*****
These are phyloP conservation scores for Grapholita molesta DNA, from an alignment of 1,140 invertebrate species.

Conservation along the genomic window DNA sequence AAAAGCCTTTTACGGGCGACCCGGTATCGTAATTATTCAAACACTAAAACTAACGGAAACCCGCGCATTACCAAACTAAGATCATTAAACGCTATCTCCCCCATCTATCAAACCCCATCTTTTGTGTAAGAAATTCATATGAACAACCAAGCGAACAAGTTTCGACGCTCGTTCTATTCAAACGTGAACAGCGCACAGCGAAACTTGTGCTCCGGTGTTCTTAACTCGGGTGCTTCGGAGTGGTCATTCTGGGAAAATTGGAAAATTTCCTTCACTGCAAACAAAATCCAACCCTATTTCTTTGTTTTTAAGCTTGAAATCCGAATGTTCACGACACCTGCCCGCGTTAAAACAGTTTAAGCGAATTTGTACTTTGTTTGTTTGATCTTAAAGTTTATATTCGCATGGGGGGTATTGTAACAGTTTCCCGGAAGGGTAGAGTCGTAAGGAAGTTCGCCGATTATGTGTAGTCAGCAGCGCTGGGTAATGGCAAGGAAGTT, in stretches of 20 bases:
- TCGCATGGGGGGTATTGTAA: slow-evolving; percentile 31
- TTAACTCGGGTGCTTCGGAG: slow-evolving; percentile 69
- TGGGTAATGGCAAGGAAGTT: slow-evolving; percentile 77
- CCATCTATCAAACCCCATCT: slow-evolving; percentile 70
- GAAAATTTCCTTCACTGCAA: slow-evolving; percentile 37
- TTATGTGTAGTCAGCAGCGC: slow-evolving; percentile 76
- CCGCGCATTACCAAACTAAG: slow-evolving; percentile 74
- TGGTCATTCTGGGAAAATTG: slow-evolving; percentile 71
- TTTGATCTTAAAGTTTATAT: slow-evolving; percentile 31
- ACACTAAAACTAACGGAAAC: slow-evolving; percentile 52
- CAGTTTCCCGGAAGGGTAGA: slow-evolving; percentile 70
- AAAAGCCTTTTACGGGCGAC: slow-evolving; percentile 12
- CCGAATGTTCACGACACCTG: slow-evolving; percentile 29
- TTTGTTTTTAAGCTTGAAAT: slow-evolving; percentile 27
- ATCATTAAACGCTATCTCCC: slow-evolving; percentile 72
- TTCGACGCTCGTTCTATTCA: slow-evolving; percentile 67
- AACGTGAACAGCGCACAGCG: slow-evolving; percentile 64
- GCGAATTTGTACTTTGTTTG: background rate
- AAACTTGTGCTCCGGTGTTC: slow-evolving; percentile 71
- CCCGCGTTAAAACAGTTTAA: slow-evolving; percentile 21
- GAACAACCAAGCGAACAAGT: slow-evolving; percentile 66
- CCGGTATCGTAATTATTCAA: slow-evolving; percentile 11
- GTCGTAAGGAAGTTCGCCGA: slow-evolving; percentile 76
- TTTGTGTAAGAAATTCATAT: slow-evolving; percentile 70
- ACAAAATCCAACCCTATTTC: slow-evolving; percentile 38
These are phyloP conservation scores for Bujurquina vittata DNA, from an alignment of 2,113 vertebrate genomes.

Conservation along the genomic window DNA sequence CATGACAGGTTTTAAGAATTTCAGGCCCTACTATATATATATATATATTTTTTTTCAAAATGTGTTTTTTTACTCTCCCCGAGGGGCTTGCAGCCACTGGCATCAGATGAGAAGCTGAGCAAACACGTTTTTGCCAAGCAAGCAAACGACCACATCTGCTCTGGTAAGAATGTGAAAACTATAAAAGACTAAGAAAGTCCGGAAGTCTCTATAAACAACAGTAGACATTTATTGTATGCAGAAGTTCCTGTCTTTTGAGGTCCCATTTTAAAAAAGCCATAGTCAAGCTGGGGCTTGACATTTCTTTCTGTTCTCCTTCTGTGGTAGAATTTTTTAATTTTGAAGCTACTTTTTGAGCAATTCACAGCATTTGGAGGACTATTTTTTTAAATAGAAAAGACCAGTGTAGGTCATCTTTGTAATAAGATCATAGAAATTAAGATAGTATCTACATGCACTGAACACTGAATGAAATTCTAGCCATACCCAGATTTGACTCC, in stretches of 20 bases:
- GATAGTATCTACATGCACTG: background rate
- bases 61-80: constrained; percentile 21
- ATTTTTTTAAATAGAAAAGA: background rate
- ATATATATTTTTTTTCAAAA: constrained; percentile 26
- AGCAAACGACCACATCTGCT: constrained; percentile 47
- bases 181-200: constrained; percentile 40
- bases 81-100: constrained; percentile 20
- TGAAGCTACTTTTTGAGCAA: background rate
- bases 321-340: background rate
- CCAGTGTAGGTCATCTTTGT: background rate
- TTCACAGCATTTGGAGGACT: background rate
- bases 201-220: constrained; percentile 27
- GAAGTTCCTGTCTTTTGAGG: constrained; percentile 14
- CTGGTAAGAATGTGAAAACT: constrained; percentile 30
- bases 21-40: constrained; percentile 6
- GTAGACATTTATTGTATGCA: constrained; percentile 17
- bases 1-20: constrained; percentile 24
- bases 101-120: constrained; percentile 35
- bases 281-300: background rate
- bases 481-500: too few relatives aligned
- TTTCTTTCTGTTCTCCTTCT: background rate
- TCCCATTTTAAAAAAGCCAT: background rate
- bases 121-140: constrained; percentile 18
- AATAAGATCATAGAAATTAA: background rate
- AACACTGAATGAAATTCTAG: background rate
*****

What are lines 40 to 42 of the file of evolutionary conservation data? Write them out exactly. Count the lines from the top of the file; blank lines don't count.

- TTCACAGCATTTGGAGGACT: background rate
- bases 201-220: constrained; percentile 27
- GAAGTTCCTGTCTTTTGAGG: constrained; percentile 14